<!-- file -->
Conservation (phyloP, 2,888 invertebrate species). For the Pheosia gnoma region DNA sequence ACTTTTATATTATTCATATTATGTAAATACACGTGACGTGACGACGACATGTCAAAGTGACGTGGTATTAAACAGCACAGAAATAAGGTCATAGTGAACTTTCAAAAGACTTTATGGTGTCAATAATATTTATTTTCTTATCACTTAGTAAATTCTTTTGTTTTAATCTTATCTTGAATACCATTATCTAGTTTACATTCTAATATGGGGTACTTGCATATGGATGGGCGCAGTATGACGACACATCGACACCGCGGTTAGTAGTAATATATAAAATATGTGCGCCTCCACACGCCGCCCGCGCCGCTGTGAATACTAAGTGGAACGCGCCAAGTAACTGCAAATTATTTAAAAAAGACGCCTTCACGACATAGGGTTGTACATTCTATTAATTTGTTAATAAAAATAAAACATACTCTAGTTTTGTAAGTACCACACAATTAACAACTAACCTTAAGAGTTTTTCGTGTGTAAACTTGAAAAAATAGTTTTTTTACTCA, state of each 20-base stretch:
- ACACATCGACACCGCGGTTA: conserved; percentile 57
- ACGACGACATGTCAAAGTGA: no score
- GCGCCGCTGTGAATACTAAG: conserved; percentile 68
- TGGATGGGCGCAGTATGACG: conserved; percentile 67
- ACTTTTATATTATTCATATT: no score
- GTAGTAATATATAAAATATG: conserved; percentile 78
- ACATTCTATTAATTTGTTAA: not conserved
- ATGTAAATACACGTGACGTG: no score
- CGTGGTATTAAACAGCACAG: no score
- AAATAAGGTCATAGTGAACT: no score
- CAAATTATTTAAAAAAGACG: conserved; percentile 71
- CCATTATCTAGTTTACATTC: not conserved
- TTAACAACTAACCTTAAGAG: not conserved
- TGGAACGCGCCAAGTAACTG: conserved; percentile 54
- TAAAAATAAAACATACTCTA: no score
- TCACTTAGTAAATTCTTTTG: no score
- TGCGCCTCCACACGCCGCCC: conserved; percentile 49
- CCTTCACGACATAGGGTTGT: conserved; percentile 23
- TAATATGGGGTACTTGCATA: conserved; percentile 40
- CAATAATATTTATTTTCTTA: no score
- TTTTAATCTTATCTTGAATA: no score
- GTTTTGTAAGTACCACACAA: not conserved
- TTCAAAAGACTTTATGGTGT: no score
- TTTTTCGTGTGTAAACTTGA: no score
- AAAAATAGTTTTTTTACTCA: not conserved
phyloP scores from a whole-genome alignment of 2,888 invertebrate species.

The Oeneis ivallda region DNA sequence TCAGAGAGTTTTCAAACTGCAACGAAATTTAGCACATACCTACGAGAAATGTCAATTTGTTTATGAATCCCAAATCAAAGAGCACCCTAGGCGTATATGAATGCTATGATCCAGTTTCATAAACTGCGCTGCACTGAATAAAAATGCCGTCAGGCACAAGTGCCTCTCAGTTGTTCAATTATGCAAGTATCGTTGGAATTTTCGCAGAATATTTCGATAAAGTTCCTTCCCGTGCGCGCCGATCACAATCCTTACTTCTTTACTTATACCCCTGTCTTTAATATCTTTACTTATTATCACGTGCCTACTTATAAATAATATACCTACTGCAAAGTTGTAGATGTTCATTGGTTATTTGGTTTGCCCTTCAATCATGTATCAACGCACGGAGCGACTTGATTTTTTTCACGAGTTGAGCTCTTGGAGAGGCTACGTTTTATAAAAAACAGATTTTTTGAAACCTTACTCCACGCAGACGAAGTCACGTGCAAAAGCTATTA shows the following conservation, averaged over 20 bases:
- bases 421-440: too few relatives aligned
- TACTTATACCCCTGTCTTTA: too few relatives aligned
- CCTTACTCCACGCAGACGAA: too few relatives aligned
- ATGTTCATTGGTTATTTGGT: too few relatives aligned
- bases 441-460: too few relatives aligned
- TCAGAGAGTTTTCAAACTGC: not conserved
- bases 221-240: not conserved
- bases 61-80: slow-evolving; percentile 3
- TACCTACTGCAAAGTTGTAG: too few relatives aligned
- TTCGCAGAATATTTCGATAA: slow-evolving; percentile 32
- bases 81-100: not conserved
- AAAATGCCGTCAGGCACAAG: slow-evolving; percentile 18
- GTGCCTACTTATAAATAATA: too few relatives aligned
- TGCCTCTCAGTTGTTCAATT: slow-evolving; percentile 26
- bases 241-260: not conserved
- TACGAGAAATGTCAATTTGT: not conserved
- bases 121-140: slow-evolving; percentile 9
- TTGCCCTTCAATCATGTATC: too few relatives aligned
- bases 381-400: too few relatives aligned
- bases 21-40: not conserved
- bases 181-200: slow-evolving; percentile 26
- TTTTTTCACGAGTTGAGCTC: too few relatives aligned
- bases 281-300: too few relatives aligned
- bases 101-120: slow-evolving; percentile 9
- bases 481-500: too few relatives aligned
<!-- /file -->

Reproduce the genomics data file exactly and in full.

Conservation (phyloP, 2,888 invertebrate species). For the Pheosia gnoma region DNA sequence ACTTTTATATTATTCATATTATGTAAATACACGTGACGTGACGACGACATGTCAAAGTGACGTGGTATTAAACAGCACAGAAATAAGGTCATAGTGAACTTTCAAAAGACTTTATGGTGTCAATAATATTTATTTTCTTATCACTTAGTAAATTCTTTTGTTTTAATCTTATCTTGAATACCATTATCTAGTTTACATTCTAATATGGGGTACTTGCATATGGATGGGCGCAGTATGACGACACATCGACACCGCGGTTAGTAGTAATATATAAAATATGTGCGCCTCCACACGCCGCCCGCGCCGCTGTGAATACTAAGTGGAACGCGCCAAGTAACTGCAAATTATTTAAAAAAGACGCCTTCACGACATAGGGTTGTACATTCTATTAATTTGTTAATAAAAATAAAACATACTCTAGTTTTGTAAGTACCACACAATTAACAACTAACCTTAAGAGTTTTTCGTGTGTAAACTTGAAAAAATAGTTTTTTTACTCA, state of each 20-base stretch:
- ACACATCGACACCGCGGTTA: conserved; percentile 57
- ACGACGACATGTCAAAGTGA: no score
- GCGCCGCTGTGAATACTAAG: conserved; percentile 68
- TGGATGGGCGCAGTATGACG: conserved; percentile 67
- ACTTTTATATTATTCATATT: no score
- GTAGTAATATATAAAATATG: conserved; percentile 78
- ACATTCTATTAATTTGTTAA: not conserved
- ATGTAAATACACGTGACGTG: no score
- CGTGGTATTAAACAGCACAG: no score
- AAATAAGGTCATAGTGAACT: no score
- CAAATTATTTAAAAAAGACG: conserved; percentile 71
- CCATTATCTAGTTTACATTC: not conserved
- TTAACAACTAACCTTAAGAG: not conserved
- TGGAACGCGCCAAGTAACTG: conserved; percentile 54
- TAAAAATAAAACATACTCTA: no score
- TCACTTAGTAAATTCTTTTG: no score
- TGCGCCTCCACACGCCGCCC: conserved; percentile 49
- CCTTCACGACATAGGGTTGT: conserved; percentile 23
- TAATATGGGGTACTTGCATA: conserved; percentile 40
- CAATAATATTTATTTTCTTA: no score
- TTTTAATCTTATCTTGAATA: no score
- GTTTTGTAAGTACCACACAA: not conserved
- TTCAAAAGACTTTATGGTGT: no score
- TTTTTCGTGTGTAAACTTGA: no score
- AAAAATAGTTTTTTTACTCA: not conserved
phyloP scores from a whole-genome alignment of 2,888 invertebrate species.

The Oeneis ivallda region DNA sequence TCAGAGAGTTTTCAAACTGCAACGAAATTTAGCACATACCTACGAGAAATGTCAATTTGTTTATGAATCCCAAATCAAAGAGCACCCTAGGCGTATATGAATGCTATGATCCAGTTTCATAAACTGCGCTGCACTGAATAAAAATGCCGTCAGGCACAAGTGCCTCTCAGTTGTTCAATTATGCAAGTATCGTTGGAATTTTCGCAGAATATTTCGATAAAGTTCCTTCCCGTGCGCGCCGATCACAATCCTTACTTCTTTACTTATACCCCTGTCTTTAATATCTTTACTTATTATCACGTGCCTACTTATAAATAATATACCTACTGCAAAGTTGTAGATGTTCATTGGTTATTTGGTTTGCCCTTCAATCATGTATCAACGCACGGAGCGACTTGATTTTTTTCACGAGTTGAGCTCTTGGAGAGGCTACGTTTTATAAAAAACAGATTTTTTGAAACCTTACTCCACGCAGACGAAGTCACGTGCAAAAGCTATTA shows the following conservation, averaged over 20 bases:
- bases 421-440: too few relatives aligned
- TACTTATACCCCTGTCTTTA: too few relatives aligned
- CCTTACTCCACGCAGACGAA: too few relatives aligned
- ATGTTCATTGGTTATTTGGT: too few relatives aligned
- bases 441-460: too few relatives aligned
- TCAGAGAGTTTTCAAACTGC: not conserved
- bases 221-240: not conserved
- bases 61-80: slow-evolving; percentile 3
- TACCTACTGCAAAGTTGTAG: too few relatives aligned
- TTCGCAGAATATTTCGATAA: slow-evolving; percentile 32
- bases 81-100: not conserved
- AAAATGCCGTCAGGCACAAG: slow-evolving; percentile 18
- GTGCCTACTTATAAATAATA: too few relatives aligned
- TGCCTCTCAGTTGTTCAATT: slow-evolving; percentile 26
- bases 241-260: not conserved
- TACGAGAAATGTCAATTTGT: not conserved
- bases 121-140: slow-evolving; percentile 9
- TTGCCCTTCAATCATGTATC: too few relatives aligned
- bases 381-400: too few relatives aligned
- bases 21-40: not conserved
- bases 181-200: slow-evolving; percentile 26
- TTTTTTCACGAGTTGAGCTC: too few relatives aligned
- bases 281-300: too few relatives aligned
- bases 101-120: slow-evolving; percentile 9
- bases 481-500: too few relatives aligned